Perhaps out of necessity, details about the actual content of this fall’s 21-cities-in-30-days Guy Fieri Roadshow are a little sketchy. His PR handout describes it as a “two-hour food-a-palooza modeled after a high-energy rock concert, including Guy’s traveling from city to city on two tour buses with his culinary krew.” But give the man some credit. While other chefs are happy to leverage their restaurant success into TV shows, Fieri’s among the first to take his TV fame to the next level: personal appearances in concert halls. It’s the ultimate gig for a chef: he’s cooking for thousands of people, they’re paying a bundle to watch him do it, and he’s not responsible for feeding any of them once the show is over.
The ambitious Fieri has been on a tear ever since winning the second season of “Next Food Network Star.” His three television shows run concurrently on the Food Channel, with “Diners, Drive-Ins and Dives” pulling the highest ratings. Both his restaurant concepts (Johnny Garlic’s and Tex Wasabi’s) have multiple locations in Northern California. And his second book hits the stores this November. If his personal appearance tour works out, Fieri will be the King of All Media as far as the food world goes.
That could be a big “if,” because the Guy Fieri Roadshow will be breaking new ground on several fronts.
Key among them: pricing. Fieri’s fans are going to have to pay plenty to watch the man cook. He’s booked into some classy venues, most of them theaters in the 2,000-5,000 seat range. Tour tickets went on sale late last week on Ticketmaster, with prices as high as $250 for the “Off Da Hook” package.
This particular offering includes:
“Seat on stage, tour laminate, new edition of More Diners, Drive-Ins, Dives: A Drop Top Culinary Cruise Through America's Finest and Funkiest Joints, 2 squirt bottles and pre-show meet and greet.” The primary benefit appears to be that the ticket-buyer is close enough to see what’s going on and, because they’re on stage, might even get a taste of Fieri’s cooking. That’s something purchasers of the $150 Kulinary Krew package probably won’t get. They receive the same benefits as Off Da Hook tickets buyers, except that their “premium” seat won’t be actually on the stage.
Sound expensive? Hey, check out what regular seats are going for on the Internet ticket broker sites. Front row at the 11/21 Raleigh, NC show can be had for $100. It’s $83 apiece for two tickets in Row K at the Chevrolet Theater in Wallingford, CT on Nov.19. When we looked yesterday, the highest price was $336 each for four seats in Row AA Orchestra 5 at the Gibson Amphitheater in Universal City, CA on Dec. 17. If you don’t get out to many rock concerts these days, be aware that these prices are in the range of what Bruce Springsteen or an Eagles reunion might charge, less than what the Jonas Brothers get.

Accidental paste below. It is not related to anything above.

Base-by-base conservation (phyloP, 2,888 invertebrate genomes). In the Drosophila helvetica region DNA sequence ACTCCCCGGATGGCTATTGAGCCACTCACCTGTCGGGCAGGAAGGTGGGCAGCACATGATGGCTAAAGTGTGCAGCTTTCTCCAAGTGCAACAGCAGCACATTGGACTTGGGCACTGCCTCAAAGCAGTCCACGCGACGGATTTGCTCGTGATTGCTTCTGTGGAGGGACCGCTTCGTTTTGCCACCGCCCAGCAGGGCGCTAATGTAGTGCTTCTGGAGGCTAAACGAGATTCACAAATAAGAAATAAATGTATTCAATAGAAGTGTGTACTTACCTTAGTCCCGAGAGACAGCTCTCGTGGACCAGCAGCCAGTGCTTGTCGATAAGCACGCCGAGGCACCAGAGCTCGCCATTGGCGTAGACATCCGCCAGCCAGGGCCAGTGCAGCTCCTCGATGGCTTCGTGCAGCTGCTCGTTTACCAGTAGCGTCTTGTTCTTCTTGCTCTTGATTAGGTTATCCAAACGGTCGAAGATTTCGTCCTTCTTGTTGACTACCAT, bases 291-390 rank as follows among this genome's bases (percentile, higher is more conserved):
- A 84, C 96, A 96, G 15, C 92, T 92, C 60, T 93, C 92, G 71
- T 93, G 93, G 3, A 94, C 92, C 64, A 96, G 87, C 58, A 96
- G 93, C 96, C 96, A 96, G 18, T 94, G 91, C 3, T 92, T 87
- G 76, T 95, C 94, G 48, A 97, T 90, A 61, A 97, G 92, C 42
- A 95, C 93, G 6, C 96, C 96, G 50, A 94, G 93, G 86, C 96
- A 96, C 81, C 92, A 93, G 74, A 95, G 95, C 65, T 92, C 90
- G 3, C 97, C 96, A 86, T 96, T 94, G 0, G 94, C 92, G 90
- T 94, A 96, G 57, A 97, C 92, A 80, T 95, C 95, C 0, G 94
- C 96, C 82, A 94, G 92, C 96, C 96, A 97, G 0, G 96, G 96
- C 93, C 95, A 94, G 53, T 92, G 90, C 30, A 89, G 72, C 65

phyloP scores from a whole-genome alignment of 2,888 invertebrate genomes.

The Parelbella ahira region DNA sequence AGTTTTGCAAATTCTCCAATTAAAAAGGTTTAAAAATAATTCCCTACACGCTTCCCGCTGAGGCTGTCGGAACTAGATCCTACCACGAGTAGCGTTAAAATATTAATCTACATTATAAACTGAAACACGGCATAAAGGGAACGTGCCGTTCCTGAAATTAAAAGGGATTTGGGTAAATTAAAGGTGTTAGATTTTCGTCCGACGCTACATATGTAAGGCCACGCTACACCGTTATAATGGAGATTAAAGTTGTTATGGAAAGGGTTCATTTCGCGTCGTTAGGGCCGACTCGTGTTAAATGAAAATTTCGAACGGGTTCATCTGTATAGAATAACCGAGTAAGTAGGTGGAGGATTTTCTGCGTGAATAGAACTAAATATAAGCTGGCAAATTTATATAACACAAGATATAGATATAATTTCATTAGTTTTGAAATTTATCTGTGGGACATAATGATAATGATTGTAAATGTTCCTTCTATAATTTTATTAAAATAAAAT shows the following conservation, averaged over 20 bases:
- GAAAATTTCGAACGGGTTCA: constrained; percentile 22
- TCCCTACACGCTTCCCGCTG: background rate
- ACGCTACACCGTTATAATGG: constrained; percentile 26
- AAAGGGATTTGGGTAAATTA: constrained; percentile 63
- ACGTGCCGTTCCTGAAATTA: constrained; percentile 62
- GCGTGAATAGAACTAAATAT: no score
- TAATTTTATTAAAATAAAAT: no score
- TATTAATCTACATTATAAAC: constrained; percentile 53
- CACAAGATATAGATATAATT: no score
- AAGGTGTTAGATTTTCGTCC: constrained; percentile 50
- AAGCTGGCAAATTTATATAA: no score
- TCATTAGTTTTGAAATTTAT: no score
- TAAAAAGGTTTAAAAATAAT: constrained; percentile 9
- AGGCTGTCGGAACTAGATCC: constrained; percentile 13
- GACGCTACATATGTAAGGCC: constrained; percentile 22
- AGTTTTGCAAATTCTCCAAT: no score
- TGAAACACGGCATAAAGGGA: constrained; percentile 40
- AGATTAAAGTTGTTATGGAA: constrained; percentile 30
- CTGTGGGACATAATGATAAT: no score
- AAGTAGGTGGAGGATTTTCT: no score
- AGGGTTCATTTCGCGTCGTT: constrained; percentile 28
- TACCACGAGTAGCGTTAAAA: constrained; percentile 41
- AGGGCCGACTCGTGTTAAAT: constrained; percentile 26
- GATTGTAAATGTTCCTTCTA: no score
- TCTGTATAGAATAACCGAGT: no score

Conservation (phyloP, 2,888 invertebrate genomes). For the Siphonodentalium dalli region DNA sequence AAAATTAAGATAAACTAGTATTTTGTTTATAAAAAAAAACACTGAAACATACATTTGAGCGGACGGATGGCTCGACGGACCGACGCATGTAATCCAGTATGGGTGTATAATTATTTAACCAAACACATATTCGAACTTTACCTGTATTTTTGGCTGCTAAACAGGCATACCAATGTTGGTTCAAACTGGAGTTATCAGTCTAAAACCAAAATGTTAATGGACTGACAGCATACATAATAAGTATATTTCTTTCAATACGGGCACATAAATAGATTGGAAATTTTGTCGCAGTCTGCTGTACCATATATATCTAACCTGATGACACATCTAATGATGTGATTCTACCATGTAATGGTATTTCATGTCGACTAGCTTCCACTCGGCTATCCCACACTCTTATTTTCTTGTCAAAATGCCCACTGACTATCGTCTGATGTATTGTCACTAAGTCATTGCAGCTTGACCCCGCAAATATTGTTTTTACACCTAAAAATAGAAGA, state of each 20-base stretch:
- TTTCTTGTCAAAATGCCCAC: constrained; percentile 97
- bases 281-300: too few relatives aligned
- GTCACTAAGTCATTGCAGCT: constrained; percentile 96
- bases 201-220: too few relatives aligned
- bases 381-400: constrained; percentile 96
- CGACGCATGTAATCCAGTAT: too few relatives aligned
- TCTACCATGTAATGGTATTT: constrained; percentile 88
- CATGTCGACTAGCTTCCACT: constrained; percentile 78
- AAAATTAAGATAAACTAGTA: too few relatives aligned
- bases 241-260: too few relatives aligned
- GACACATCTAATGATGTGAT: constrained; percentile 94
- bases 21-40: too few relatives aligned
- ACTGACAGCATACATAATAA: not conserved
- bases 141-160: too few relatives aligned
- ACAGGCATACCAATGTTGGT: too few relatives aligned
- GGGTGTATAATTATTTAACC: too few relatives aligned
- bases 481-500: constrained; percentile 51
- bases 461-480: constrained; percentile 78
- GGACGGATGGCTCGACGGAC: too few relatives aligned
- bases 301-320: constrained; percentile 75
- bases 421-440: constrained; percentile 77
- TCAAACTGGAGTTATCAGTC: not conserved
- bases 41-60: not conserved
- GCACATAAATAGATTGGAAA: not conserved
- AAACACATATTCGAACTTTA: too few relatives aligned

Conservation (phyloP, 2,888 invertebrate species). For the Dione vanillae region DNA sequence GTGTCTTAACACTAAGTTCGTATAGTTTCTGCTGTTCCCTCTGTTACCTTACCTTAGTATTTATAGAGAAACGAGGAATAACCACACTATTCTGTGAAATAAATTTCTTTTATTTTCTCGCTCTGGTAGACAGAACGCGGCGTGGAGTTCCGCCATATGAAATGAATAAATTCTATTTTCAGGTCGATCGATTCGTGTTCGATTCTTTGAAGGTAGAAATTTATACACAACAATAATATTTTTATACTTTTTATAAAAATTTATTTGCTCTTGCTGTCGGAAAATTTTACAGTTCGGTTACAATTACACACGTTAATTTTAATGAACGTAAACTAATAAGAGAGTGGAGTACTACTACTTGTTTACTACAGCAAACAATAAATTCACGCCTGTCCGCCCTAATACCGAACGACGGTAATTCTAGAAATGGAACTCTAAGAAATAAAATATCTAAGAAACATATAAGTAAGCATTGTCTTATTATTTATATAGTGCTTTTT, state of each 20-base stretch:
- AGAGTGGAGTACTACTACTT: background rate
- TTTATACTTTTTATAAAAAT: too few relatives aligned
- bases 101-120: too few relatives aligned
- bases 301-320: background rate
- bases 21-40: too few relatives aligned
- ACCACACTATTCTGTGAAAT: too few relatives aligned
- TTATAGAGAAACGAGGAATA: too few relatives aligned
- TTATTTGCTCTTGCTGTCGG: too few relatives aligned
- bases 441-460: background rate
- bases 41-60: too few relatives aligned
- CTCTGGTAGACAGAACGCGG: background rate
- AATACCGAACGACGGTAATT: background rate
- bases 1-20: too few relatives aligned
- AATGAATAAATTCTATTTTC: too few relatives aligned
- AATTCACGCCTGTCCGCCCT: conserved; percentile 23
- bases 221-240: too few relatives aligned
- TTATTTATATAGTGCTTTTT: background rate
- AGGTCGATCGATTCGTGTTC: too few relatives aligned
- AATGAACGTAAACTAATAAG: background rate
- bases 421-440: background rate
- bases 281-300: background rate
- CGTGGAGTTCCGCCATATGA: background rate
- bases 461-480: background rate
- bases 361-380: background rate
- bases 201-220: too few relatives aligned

People paying these kinds of prices will expect a dynamite show, especially because they’re going to have to buy their own meal beforehand. So what does Fieri have in mind?
“We’ve been test-driving this concept on a smaller scale and the adrenaline of the crowd is through the roof,” Fieri says. “ Putting on a show for my fans that marries food and rock n’ roll with blow-your-mind entertainment is a dream come true.”
The show begins with a warm-up act, Australian-based flair bartender Hayden "Woody" Wood. Next comes a demo from a celebrity chef located in the evening’s host city. Then, say Fieri’s PR contact, “Guy will take center stage with an unscripted and wildly entertaining performance, complete with interactive cooking stations, demos, behind the scenes stories from the road and more.”
It sounds like a fun night, although we’re not exactly sure how directly it relates to the experience of a high-energy rock concert. But we hope Fieri has it figured out, because he’s got plenty of seats to fill as he travels across the country on his tour bus. The Roadshow starts on Nov. 17 in Lowell, MA, and concludes on Dec. 19 at the House of Blues in Las Vegas. In between are some challenging dates. Fieri has to fill 2,750 seats at the Cobb Energy Center in Atlanta on Nov, 23, the Monday night before Thanksgiving. And let’s hope a snowstorm doesn’t hit Milwaukee on Wed. Dec. 2, when Fieri plays the 2,500-seat Riverside Theater in Milwaukee. Even the finale in Las Vegas might be a challenge, since the week before Christmas is often the slowest week of the entire year in that town.
But who’s to say that the energetic Fieri won’t pull it off? If he does, he’ll be part of a select group. We can only think of one other chef, Bobby Flay, who’s done something similar. But Flay did his mega-demo in the main show room of a casino at Niagara Falls, was a one-off event. Fieri’s taking it to the next level, and you can bet other superstar chefs will be watching to see if he pulls it off.
As for everyone else in the restaurant world, if you’re wondering if it would be worthwhile to invest in some media training and develop a personal brand that revolves around your restaurant, check out what Fieri is doing here. There’s no reason you couldn’t be next.